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Hal David dies at 91

Oscar and Grammy winning songwriter wrote dozens of classic songs with partner Burt Bacharach

Hal David, who along with partner Burt Bacharach penned dozens of timeless songs for movies, television and a variety of recording artists in the 1960s and beyond, has died. He was 91.

David died of complications from a stroke Saturday morning in Los Angeles, according to Jim Steinblatt, spokesman for the American Society of Composers, Authors and Publishers. David was a former president of ASCAP.

Bacharach and David wrote many top 40 hits including “Raindrops Keep Fallin’ on My Head,” ”Close to You” and “That’s What Friends Are For.”

“As a lyric writer, Hal was simple, concise and poetic — conveying volumes of meaning in fewest possible words and always in service to the music,” ASCAP’s current president, songwriter Paul Williams, said in a statement. “It is no wonder that so many of his lyrics have become part of our everyday vocabulary and his songs… the backdrop of our lives.”

Many lyrics and tunes from Bacharach and David continue to resonate in pop culture, including “Do You Know the Way to San Jose” and “I Say A Little Prayer” to “What the World Needs Now Is Love.” Their music was recorded by singers including the Beatles, Barbra Streisand, Frank Sinatra, Neil Diamond and their longtime partner Dionne Warwick.

In May, Bacharach and David received the Library of Congress Gershwin Prize for Popular Song during a White House tribute concert attended by President Barack Obama.

Bacharach, 83, thanked Obama, saying the award for his life’s work topped even the Oscars and Grammys he won for individual projects. David could not attend because he was recovering from a stroke. His wife, Eunice David, accepted on his behalf.

More than 55 years after their first songs hit the airwaves, Obama said, “These guys have still got it.” He noted their music is still being recorded by such artists as Alicia Keys and John Legend.

“Above all, they stayed true to themselves,” Obama said. “And with an unmistakable authenticity, they captured the emotions of our daily lives — the good times, the bad times, and everything in between.”

David and Bacharach met when both worked in the Brill Building, New York’s legendary Tin Pan Alley song factory where writers cranked out songs and attempted to sell them to music publishers. They scored their first big hit with “Magic Moments,” a million-selling record for Perry Como.

In 1962 they began writing for Warwick, whose versatile voice conveyed the emotion of David’s lyrics and easily handled the changing patterns of Bacharach’s melodies. Together the trio created a succession of popular songs including “Don’t Make Me Over,” ”Walk on By,” ”I Say a Little Prayer.” ”Do You Know the Way to San Jose,” ”Trains and Boats and Planes,” ”Anyone Who Has a Heart,” ”You’ll Never Get to Heaven” and “Always Something There to Remind Me.”

Bacharach and David also wrote hit songs for numerous other singers: “This Guy’s in Love With You” (trumpeter Herb Alpert in his vocal debut), “Make It Easy on Yourself” (Jerry Butler), “What the World Needs Now Is Love” (Jackie DeShannon) and “Wishin’ and Hopin'” (Dusty Springfield). They also turned out title songs for the movies “What’s New, Pussycat” (Tom Jones), “Wives and Lovers” (Jack Jones) and “The Man Who Shot Liberty Valance” (Gene Pitney).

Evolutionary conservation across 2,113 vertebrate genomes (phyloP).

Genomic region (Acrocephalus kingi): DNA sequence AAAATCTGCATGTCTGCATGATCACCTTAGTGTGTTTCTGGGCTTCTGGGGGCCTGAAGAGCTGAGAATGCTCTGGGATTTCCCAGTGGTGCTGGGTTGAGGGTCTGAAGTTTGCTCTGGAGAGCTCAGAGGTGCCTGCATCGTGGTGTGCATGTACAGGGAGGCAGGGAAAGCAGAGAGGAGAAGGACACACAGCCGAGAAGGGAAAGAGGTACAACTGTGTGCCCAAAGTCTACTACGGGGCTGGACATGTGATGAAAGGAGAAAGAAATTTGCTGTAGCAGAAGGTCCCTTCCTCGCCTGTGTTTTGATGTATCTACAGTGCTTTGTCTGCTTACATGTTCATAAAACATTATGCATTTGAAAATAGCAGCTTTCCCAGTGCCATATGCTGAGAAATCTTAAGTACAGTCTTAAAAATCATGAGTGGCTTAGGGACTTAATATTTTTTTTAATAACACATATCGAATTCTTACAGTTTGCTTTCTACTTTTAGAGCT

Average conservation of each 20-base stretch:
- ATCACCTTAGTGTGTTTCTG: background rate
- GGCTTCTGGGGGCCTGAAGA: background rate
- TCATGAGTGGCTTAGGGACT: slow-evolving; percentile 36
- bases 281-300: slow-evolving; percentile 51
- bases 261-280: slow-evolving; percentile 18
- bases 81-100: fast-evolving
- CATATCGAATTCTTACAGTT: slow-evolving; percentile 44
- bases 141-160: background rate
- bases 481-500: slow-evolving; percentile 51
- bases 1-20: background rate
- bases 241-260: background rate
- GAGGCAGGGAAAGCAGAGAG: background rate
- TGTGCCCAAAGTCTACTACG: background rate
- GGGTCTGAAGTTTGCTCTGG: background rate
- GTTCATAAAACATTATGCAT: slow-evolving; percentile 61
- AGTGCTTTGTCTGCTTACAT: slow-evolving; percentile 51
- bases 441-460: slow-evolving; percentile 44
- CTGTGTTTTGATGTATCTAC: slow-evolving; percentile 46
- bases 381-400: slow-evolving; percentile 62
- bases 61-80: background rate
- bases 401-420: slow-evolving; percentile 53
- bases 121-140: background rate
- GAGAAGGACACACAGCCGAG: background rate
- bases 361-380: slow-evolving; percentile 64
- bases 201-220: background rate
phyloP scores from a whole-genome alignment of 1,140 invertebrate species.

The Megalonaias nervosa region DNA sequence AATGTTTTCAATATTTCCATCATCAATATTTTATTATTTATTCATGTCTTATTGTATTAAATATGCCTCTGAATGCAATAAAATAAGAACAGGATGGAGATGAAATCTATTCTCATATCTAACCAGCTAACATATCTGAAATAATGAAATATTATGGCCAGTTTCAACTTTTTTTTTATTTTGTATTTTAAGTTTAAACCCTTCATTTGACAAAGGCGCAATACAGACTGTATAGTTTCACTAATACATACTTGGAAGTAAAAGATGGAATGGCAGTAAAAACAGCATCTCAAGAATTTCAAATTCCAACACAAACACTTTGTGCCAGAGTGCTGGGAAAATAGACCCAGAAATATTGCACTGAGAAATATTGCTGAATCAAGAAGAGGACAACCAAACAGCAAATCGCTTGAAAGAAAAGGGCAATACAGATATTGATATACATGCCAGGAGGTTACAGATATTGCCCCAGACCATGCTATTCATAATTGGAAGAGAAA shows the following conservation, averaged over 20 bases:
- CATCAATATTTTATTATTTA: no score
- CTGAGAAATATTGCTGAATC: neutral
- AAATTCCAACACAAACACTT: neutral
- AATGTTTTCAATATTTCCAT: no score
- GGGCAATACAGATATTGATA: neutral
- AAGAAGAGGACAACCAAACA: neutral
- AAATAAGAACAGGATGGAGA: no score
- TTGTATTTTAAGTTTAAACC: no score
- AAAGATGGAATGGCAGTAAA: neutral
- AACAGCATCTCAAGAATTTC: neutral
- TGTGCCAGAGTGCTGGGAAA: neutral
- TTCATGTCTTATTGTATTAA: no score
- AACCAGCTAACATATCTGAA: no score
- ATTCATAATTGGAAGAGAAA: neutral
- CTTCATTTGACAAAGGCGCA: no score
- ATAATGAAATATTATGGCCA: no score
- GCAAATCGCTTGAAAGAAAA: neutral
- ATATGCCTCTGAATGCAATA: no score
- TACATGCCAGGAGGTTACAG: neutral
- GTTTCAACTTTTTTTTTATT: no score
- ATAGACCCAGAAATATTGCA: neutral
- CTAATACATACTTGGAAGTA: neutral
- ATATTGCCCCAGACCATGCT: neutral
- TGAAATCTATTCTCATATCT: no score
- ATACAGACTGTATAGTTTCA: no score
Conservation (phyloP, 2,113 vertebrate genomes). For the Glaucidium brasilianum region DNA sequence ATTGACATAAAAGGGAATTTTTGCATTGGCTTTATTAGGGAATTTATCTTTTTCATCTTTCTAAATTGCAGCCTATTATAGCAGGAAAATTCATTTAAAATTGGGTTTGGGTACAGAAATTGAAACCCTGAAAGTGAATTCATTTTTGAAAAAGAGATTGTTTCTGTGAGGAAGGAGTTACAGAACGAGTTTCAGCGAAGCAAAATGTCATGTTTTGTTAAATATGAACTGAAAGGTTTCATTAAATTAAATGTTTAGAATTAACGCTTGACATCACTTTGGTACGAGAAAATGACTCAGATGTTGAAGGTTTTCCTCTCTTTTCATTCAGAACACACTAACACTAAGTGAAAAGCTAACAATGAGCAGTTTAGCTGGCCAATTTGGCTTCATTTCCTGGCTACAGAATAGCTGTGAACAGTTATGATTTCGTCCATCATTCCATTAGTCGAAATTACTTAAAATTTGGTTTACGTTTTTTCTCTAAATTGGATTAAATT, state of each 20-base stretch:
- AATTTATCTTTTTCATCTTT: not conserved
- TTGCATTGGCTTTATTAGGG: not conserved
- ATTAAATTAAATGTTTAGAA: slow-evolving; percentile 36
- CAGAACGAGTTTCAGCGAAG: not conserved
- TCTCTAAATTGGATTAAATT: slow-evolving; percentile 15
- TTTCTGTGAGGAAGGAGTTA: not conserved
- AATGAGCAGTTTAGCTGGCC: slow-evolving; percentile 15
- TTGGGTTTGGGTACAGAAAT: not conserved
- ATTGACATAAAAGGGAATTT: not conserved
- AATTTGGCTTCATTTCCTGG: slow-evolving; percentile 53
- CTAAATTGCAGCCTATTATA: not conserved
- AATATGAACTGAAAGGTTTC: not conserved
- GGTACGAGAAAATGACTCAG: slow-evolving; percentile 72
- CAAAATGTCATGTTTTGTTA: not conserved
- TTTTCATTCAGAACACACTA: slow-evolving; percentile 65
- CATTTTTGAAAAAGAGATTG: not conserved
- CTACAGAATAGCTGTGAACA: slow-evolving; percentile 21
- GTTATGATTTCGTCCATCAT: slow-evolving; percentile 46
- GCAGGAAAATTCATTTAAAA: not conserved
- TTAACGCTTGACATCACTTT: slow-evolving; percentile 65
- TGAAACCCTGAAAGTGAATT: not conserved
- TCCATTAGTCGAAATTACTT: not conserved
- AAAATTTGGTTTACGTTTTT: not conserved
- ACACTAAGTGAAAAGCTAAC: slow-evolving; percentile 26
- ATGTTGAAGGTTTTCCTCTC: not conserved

In a 1999 interview, David explained his success as a lyricist this way: “Try and tell a narrative. The songs should be like a little film, told in three or four minutes. Try to say things as simply as possible, which is probably the most difficult thing to do.”

The writer, who lived in New York, often flew to Los Angeles, where he and Bacharach would hole up for a few weeks of intense songwriting. Sometimes they conferred by long-distance telephone; “I Say a Little Prayer” was written that way.

The hit-making team broke up after the 1973 musical remake of “Lost Horizon.” They had devoted two years to the movie, only to see it scorned by critics and audiences alike. Bacharach became so depressed he sequestered himself in his vacation home and refused to work.

Bacharach and David sued each other, and Warwick sued them both. The cases were settled out of court in 1979, and the three went their separate ways. They reconciled in 1992 for Warwick’s recording of “Sunny Weather Lover.”

David, meanwhile, went on to collaborate successfully with several other composers: John Barry for the title song of the James Bond film “Moonraker”; Albert Hammond with “To All the Girls I’ve Loved Before,” on which Julio Iglesias and Willie Nelson dueted; and Henry Mancini with “The Greatest Gift” in “The Return of the Pink Panther.”

Born in New York City, David had attended public schools before studying journalism at NYU. He served in the Army during WWII, mostly as a member of an entertainment unit in the South Pacific.

After the war, he wrote lyrics for several composers until that fateful Brill Building meeting with Bacharach.

David served as president of American Society of Composers, Authors and Publishers from 1980-86.

He married Anne Rauchman in 1947 and the couple had two sons.

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